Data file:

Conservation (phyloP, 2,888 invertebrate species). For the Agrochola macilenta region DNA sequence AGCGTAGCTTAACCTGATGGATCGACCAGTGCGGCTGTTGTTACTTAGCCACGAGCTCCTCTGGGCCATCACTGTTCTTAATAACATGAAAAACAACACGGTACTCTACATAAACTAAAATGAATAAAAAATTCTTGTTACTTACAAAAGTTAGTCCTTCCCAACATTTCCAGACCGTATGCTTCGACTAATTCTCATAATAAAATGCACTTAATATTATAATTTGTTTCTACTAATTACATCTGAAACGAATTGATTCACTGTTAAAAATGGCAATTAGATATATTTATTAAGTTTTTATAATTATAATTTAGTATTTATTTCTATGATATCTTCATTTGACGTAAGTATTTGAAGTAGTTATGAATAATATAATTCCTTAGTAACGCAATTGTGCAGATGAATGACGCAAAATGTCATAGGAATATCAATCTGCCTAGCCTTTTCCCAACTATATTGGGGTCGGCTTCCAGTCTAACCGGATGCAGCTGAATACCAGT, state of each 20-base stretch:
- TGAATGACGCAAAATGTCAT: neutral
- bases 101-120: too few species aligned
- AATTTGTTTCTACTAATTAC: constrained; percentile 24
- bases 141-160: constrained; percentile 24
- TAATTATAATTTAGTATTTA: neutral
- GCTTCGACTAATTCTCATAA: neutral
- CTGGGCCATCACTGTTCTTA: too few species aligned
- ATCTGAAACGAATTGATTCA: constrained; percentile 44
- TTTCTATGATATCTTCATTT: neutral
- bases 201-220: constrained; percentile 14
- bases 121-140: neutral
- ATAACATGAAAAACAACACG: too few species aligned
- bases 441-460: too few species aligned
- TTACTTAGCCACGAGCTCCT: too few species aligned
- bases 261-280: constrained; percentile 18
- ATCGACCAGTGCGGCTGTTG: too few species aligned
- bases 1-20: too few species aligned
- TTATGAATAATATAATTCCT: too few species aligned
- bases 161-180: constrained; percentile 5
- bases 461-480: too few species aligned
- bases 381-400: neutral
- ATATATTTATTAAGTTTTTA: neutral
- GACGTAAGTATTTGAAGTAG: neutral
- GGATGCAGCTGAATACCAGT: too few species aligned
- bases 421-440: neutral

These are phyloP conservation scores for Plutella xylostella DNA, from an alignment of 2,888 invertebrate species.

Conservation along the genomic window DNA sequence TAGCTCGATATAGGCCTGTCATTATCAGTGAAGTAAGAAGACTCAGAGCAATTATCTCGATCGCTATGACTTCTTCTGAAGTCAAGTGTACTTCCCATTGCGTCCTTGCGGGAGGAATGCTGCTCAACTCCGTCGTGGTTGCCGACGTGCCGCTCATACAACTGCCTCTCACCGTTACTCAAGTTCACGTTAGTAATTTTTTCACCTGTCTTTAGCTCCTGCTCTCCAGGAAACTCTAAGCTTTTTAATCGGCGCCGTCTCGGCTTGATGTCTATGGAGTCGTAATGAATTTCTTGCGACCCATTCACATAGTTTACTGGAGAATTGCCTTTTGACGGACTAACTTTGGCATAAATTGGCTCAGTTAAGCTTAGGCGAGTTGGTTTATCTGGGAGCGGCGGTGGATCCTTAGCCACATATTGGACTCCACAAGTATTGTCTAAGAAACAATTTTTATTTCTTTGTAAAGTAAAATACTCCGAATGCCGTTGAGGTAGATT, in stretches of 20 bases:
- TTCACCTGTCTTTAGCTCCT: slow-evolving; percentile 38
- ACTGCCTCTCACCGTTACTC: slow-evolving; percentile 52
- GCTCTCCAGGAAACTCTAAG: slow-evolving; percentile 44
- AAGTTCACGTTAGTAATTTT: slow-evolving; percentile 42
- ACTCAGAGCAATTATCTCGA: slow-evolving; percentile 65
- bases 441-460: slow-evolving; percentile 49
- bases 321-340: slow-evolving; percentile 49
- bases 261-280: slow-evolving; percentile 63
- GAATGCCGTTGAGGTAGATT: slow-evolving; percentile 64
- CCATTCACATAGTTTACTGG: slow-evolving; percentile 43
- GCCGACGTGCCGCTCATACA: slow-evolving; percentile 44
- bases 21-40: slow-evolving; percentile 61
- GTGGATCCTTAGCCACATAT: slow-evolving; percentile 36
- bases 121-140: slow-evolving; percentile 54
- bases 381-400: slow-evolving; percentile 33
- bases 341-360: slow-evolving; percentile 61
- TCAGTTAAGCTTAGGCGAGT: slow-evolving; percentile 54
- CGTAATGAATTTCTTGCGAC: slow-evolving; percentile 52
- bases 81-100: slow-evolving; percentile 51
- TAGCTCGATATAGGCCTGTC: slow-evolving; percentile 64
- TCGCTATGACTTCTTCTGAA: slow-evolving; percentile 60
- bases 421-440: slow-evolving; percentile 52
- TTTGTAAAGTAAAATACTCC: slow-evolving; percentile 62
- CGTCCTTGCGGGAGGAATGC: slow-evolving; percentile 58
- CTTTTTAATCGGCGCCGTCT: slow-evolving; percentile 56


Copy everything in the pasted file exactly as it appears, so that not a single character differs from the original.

Conservation (phyloP, 2,888 invertebrate species). For the Agrochola macilenta region DNA sequence AGCGTAGCTTAACCTGATGGATCGACCAGTGCGGCTGTTGTTACTTAGCCACGAGCTCCTCTGGGCCATCACTGTTCTTAATAACATGAAAAACAACACGGTACTCTACATAAACTAAAATGAATAAAAAATTCTTGTTACTTACAAAAGTTAGTCCTTCCCAACATTTCCAGACCGTATGCTTCGACTAATTCTCATAATAAAATGCACTTAATATTATAATTTGTTTCTACTAATTACATCTGAAACGAATTGATTCACTGTTAAAAATGGCAATTAGATATATTTATTAAGTTTTTATAATTATAATTTAGTATTTATTTCTATGATATCTTCATTTGACGTAAGTATTTGAAGTAGTTATGAATAATATAATTCCTTAGTAACGCAATTGTGCAGATGAATGACGCAAAATGTCATAGGAATATCAATCTGCCTAGCCTTTTCCCAACTATATTGGGGTCGGCTTCCAGTCTAACCGGATGCAGCTGAATACCAGT, state of each 20-base stretch:
- TGAATGACGCAAAATGTCAT: neutral
- bases 101-120: too few species aligned
- AATTTGTTTCTACTAATTAC: constrained; percentile 24
- bases 141-160: constrained; percentile 24
- TAATTATAATTTAGTATTTA: neutral
- GCTTCGACTAATTCTCATAA: neutral
- CTGGGCCATCACTGTTCTTA: too few species aligned
- ATCTGAAACGAATTGATTCA: constrained; percentile 44
- TTTCTATGATATCTTCATTT: neutral
- bases 201-220: constrained; percentile 14
- bases 121-140: neutral
- ATAACATGAAAAACAACACG: too few species aligned
- bases 441-460: too few species aligned
- TTACTTAGCCACGAGCTCCT: too few species aligned
- bases 261-280: constrained; percentile 18
- ATCGACCAGTGCGGCTGTTG: too few species aligned
- bases 1-20: too few species aligned
- TTATGAATAATATAATTCCT: too few species aligned
- bases 161-180: constrained; percentile 5
- bases 461-480: too few species aligned
- bases 381-400: neutral
- ATATATTTATTAAGTTTTTA: neutral
- GACGTAAGTATTTGAAGTAG: neutral
- GGATGCAGCTGAATACCAGT: too few species aligned
- bases 421-440: neutral

These are phyloP conservation scores for Plutella xylostella DNA, from an alignment of 2,888 invertebrate species.

Conservation along the genomic window DNA sequence TAGCTCGATATAGGCCTGTCATTATCAGTGAAGTAAGAAGACTCAGAGCAATTATCTCGATCGCTATGACTTCTTCTGAAGTCAAGTGTACTTCCCATTGCGTCCTTGCGGGAGGAATGCTGCTCAACTCCGTCGTGGTTGCCGACGTGCCGCTCATACAACTGCCTCTCACCGTTACTCAAGTTCACGTTAGTAATTTTTTCACCTGTCTTTAGCTCCTGCTCTCCAGGAAACTCTAAGCTTTTTAATCGGCGCCGTCTCGGCTTGATGTCTATGGAGTCGTAATGAATTTCTTGCGACCCATTCACATAGTTTACTGGAGAATTGCCTTTTGACGGACTAACTTTGGCATAAATTGGCTCAGTTAAGCTTAGGCGAGTTGGTTTATCTGGGAGCGGCGGTGGATCCTTAGCCACATATTGGACTCCACAAGTATTGTCTAAGAAACAATTTTTATTTCTTTGTAAAGTAAAATACTCCGAATGCCGTTGAGGTAGATT, in stretches of 20 bases:
- TTCACCTGTCTTTAGCTCCT: slow-evolving; percentile 38
- ACTGCCTCTCACCGTTACTC: slow-evolving; percentile 52
- GCTCTCCAGGAAACTCTAAG: slow-evolving; percentile 44
- AAGTTCACGTTAGTAATTTT: slow-evolving; percentile 42
- ACTCAGAGCAATTATCTCGA: slow-evolving; percentile 65
- bases 441-460: slow-evolving; percentile 49
- bases 321-340: slow-evolving; percentile 49
- bases 261-280: slow-evolving; percentile 63
- GAATGCCGTTGAGGTAGATT: slow-evolving; percentile 64
- CCATTCACATAGTTTACTGG: slow-evolving; percentile 43
- GCCGACGTGCCGCTCATACA: slow-evolving; percentile 44
- bases 21-40: slow-evolving; percentile 61
- GTGGATCCTTAGCCACATAT: slow-evolving; percentile 36
- bases 121-140: slow-evolving; percentile 54
- bases 381-400: slow-evolving; percentile 33
- bases 341-360: slow-evolving; percentile 61
- TCAGTTAAGCTTAGGCGAGT: slow-evolving; percentile 54
- CGTAATGAATTTCTTGCGAC: slow-evolving; percentile 52
- bases 81-100: slow-evolving; percentile 51
- TAGCTCGATATAGGCCTGTC: slow-evolving; percentile 64
- TCGCTATGACTTCTTCTGAA: slow-evolving; percentile 60
- bases 421-440: slow-evolving; percentile 52
- TTTGTAAAGTAAAATACTCC: slow-evolving; percentile 62
- CGTCCTTGCGGGAGGAATGC: slow-evolving; percentile 58
- CTTTTTAATCGGCGCCGTCT: slow-evolving; percentile 56